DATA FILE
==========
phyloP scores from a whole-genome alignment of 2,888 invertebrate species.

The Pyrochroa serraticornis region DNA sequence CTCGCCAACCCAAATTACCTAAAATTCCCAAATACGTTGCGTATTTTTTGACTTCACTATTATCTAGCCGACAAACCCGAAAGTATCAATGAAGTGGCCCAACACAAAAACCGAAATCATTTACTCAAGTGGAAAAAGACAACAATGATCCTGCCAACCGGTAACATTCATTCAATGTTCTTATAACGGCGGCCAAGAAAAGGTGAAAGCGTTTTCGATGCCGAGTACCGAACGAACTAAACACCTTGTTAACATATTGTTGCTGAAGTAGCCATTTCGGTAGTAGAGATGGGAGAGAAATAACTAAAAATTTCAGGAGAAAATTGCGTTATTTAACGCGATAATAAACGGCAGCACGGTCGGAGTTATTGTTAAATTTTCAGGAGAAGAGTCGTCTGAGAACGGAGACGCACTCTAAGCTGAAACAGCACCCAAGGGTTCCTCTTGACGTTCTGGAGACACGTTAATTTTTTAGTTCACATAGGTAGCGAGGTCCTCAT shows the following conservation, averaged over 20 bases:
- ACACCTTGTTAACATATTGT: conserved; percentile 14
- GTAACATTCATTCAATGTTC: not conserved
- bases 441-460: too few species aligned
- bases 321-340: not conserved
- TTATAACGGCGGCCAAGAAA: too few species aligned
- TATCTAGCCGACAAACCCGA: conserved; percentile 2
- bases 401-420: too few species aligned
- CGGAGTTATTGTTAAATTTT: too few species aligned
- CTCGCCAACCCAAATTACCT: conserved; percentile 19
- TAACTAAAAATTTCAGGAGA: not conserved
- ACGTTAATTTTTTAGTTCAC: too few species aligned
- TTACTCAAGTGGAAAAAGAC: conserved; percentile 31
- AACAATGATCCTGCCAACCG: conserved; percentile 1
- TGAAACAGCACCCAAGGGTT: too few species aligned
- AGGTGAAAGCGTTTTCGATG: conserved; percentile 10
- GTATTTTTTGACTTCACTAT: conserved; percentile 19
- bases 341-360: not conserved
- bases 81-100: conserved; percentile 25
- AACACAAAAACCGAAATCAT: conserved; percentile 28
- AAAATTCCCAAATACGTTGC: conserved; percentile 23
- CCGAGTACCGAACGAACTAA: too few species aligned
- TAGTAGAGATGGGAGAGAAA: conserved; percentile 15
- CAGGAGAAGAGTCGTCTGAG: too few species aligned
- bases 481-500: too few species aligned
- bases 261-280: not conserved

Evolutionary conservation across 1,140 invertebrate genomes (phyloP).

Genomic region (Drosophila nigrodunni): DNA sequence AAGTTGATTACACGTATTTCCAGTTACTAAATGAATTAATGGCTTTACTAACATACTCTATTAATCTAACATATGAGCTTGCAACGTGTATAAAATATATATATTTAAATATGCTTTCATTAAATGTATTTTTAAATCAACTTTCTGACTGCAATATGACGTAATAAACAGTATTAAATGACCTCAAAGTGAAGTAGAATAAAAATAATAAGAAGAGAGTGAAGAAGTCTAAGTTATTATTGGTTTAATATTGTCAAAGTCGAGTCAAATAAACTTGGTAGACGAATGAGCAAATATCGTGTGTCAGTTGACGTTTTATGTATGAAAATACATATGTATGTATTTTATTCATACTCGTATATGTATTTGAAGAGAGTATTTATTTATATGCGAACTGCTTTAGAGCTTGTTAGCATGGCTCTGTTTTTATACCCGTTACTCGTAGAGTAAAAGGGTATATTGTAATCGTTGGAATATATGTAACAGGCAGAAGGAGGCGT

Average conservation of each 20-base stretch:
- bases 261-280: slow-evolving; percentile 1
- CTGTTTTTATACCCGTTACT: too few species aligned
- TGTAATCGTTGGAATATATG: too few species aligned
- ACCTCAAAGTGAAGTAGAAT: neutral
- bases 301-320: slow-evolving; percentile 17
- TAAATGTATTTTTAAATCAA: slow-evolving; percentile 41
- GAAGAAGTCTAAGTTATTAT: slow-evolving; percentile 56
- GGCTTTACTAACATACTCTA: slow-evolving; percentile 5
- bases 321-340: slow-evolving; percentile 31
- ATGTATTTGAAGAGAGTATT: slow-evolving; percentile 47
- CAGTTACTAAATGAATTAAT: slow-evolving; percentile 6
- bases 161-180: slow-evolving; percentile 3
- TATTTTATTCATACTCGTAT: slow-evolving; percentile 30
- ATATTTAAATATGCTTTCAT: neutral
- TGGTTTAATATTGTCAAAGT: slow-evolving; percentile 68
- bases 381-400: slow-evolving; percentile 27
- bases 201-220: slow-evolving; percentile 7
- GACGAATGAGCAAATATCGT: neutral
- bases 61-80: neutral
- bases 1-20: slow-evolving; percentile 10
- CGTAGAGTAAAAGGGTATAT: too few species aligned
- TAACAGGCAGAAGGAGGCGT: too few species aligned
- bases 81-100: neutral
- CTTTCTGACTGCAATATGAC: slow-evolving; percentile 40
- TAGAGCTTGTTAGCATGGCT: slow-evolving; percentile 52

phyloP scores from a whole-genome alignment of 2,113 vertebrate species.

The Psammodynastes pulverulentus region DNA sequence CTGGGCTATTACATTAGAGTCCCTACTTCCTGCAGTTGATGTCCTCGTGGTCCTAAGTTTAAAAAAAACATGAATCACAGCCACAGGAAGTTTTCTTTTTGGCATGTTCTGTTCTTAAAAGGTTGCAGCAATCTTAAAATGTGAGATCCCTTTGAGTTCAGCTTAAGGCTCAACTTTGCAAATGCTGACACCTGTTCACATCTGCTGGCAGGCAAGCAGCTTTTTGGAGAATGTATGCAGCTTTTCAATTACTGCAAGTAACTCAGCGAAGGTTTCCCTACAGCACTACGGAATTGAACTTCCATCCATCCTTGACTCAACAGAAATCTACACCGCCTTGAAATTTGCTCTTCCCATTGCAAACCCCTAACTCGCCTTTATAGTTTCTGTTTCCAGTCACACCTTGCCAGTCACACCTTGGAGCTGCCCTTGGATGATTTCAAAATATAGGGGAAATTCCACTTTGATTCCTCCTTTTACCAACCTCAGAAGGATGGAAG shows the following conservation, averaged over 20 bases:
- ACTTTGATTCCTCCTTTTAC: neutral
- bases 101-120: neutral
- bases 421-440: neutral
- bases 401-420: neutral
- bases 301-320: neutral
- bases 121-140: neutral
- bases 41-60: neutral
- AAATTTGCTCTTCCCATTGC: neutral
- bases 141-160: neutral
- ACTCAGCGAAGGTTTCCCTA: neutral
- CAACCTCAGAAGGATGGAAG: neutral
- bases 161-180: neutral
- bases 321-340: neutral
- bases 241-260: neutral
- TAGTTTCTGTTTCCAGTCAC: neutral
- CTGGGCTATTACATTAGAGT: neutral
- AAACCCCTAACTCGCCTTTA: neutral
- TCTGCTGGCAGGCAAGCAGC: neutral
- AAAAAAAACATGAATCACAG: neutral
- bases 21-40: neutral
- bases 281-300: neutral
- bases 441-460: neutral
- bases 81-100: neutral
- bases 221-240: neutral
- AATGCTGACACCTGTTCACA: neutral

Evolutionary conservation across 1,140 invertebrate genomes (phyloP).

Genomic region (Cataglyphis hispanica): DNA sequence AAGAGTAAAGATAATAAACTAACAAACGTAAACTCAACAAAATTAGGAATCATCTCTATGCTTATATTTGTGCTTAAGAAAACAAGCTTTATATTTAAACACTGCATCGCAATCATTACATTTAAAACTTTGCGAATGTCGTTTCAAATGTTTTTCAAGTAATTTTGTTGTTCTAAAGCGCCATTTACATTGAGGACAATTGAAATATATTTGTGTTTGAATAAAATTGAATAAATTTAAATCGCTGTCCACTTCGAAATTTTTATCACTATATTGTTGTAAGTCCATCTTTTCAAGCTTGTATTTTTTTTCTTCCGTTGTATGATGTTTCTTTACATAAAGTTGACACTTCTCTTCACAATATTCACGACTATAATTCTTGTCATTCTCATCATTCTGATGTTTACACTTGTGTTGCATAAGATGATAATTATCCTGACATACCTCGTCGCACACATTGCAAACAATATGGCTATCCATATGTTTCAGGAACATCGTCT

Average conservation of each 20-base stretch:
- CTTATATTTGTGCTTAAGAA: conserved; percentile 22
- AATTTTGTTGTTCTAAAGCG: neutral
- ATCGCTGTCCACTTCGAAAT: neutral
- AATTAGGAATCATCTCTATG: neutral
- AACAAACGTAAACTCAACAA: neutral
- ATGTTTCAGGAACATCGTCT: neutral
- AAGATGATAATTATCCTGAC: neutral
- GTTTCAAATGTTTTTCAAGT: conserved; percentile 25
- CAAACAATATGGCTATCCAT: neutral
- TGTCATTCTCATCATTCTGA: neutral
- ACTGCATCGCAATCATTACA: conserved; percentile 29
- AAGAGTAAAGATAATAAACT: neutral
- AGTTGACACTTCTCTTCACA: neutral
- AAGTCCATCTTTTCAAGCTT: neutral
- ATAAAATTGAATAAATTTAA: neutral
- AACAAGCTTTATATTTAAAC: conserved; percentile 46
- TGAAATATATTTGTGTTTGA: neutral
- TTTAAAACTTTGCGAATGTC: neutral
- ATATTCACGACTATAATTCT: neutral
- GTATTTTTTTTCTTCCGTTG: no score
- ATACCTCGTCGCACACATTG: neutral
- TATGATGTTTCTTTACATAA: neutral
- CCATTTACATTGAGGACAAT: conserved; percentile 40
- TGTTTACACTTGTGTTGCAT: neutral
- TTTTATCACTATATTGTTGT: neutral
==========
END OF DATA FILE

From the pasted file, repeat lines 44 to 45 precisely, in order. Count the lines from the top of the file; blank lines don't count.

- ATATTTAAATATGCTTTCAT: neutral
- TGGTTTAATATTGTCAAAGT: slow-evolving; percentile 68